"You’ve really got the hang of this, Doc."
The hologram didn’t bother to look up. "Yes, I have, I haven’t I?"
Vorik wasn’t doing too badly either. And the Captain was trying, as was Neelix, although the cook seemed to spend more time chasing after the ball than kicking it.
The real puzzle was Seven. Her efficient, precise movements seemed to go out the window when it came to dribbling. She kept tripping over the ball, the cones – even her own feet.
"I thought all those Borg reflexes would make soccer a cinch," Tom commented as Seven stumbled yet again.
She glared at him in irritation. "It is more difficult than it appears."
"Okay. Try not to rush it. Let me see you do it again. Remember, take it slowly."
On another set of cones, the Doctor was concentrating hard, when suddenly a ball flew across his path, followed by a Talaxian-shaped blur.
"Mr. Neelix," he said in exasperation, "how am I ever going to improve my dribbling if you keep interrupting me all the time?"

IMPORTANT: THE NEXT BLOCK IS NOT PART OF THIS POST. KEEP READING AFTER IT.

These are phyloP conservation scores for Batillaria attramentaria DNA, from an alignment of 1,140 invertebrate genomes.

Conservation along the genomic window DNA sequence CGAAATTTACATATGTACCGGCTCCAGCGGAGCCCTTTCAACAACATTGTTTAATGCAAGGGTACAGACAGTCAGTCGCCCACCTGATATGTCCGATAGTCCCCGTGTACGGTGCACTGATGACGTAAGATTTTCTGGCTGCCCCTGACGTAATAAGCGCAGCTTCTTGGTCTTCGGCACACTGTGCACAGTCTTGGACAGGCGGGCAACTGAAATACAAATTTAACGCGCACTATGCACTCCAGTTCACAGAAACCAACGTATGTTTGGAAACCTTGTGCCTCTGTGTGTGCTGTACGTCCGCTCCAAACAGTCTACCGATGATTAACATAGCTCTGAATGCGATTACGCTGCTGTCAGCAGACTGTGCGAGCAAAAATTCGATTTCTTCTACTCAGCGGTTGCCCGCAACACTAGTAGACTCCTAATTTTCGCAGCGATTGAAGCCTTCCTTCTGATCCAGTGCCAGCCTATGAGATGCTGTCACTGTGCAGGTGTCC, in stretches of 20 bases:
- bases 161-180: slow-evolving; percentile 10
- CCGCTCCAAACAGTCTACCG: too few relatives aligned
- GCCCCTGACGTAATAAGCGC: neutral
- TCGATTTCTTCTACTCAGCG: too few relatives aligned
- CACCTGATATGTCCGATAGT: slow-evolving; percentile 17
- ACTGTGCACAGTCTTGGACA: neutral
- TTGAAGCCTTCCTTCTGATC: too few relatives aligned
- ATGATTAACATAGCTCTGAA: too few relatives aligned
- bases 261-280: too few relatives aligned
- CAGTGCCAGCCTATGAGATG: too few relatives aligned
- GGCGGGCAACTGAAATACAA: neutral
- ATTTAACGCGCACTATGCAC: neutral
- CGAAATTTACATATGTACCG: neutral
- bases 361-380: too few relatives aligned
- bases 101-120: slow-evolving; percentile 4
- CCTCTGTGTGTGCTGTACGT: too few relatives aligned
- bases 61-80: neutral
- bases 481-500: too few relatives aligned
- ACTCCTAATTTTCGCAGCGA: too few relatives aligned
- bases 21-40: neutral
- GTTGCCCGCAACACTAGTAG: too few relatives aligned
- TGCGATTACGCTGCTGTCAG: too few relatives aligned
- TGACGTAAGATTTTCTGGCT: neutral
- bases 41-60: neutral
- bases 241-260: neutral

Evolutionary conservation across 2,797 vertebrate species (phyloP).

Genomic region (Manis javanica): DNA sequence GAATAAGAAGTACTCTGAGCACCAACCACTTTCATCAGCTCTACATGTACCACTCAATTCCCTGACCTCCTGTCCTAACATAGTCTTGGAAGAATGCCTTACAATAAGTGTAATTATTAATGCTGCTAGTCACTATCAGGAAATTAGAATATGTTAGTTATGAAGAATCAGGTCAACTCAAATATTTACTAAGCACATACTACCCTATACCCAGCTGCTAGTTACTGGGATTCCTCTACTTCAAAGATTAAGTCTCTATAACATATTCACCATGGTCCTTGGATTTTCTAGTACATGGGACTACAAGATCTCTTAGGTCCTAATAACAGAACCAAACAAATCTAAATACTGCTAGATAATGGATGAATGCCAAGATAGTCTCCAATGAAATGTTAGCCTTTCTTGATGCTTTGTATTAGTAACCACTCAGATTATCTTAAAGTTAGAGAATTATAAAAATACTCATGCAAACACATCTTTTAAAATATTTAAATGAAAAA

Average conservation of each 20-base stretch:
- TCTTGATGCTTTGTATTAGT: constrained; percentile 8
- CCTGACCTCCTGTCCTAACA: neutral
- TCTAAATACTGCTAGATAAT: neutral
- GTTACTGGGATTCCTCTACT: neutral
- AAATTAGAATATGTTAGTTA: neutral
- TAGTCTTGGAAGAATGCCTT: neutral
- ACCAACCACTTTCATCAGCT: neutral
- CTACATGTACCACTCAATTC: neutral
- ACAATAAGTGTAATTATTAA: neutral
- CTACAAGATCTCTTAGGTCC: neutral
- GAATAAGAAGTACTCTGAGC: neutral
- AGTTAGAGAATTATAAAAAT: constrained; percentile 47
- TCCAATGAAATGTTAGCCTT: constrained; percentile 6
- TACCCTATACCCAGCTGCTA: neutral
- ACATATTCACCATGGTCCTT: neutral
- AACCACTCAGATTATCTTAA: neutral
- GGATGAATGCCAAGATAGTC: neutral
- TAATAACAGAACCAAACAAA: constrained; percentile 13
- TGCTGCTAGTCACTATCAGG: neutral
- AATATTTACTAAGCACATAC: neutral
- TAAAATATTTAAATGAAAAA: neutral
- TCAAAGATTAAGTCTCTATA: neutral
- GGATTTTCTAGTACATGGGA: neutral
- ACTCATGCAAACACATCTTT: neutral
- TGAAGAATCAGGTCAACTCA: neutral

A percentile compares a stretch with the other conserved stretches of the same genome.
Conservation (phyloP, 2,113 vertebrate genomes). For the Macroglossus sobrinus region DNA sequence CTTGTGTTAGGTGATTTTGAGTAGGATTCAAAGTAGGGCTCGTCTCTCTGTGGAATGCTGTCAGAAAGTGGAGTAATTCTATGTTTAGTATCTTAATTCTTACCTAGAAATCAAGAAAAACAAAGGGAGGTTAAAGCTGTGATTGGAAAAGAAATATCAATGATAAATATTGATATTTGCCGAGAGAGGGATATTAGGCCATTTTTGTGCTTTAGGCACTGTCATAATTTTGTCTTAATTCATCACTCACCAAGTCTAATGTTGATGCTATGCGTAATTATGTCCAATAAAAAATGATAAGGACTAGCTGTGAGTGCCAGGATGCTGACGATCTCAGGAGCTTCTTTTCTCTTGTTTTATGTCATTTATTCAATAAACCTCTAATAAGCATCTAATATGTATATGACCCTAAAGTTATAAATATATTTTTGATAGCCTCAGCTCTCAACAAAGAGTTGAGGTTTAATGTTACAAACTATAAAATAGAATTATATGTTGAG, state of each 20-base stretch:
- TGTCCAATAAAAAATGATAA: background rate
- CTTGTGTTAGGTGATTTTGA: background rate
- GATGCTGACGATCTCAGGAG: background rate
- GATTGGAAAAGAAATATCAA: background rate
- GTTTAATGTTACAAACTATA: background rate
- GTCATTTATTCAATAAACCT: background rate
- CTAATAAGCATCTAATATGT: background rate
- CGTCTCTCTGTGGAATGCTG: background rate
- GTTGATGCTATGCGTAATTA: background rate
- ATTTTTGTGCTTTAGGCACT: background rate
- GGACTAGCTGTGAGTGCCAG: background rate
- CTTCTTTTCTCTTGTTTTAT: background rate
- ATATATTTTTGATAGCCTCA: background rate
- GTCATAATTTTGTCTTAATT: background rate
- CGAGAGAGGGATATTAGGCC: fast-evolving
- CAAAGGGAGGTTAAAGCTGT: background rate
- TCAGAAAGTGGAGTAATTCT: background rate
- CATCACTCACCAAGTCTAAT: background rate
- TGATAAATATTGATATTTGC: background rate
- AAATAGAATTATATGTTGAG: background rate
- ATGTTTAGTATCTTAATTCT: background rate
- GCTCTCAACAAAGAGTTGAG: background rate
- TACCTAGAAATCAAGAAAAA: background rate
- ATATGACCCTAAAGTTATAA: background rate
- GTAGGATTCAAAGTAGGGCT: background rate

The cook looked repentant. "I’m sorry, Doctor," he said as Vorik kicked the ball back to him, "but the ball seems to have a life of its own."
"Well, I’d appreciate it if you and your sentient ball could practise further away. Preferably down the other end of the pitch."
"Right you are," Neelix replied good-naturedly. "I have to say though, I’m enjoying all this immensely. We look quite the professionals."
"That we do," announced Janeway, coming up behind them. "I just dribbled up a whole line of cones using both feet."
"Really?" the Talaxian said excitedly, "that’s great!"
"It’s a pity Seven hasn’t got the hang of it yet," noted the Doctor. The three watched as Paris demonstrated yet again what he wanted the ex-Borg to do, and her attempt to copy him.
"It is rather peculiar," Neelix agreed. "I wonder how the Titans are getting on."
"Just fine," B’Elanna replied as she took a bite of breakfast.
"Good, good. So are we." Paris regarded the engineer as he sat on the edge of her bed. She was obviously enjoying her food, tucking into the Rilaniak sausages with relish. "So the training sessions are going okay?"
"Fine. Mmm, these are lovely. Here, try one."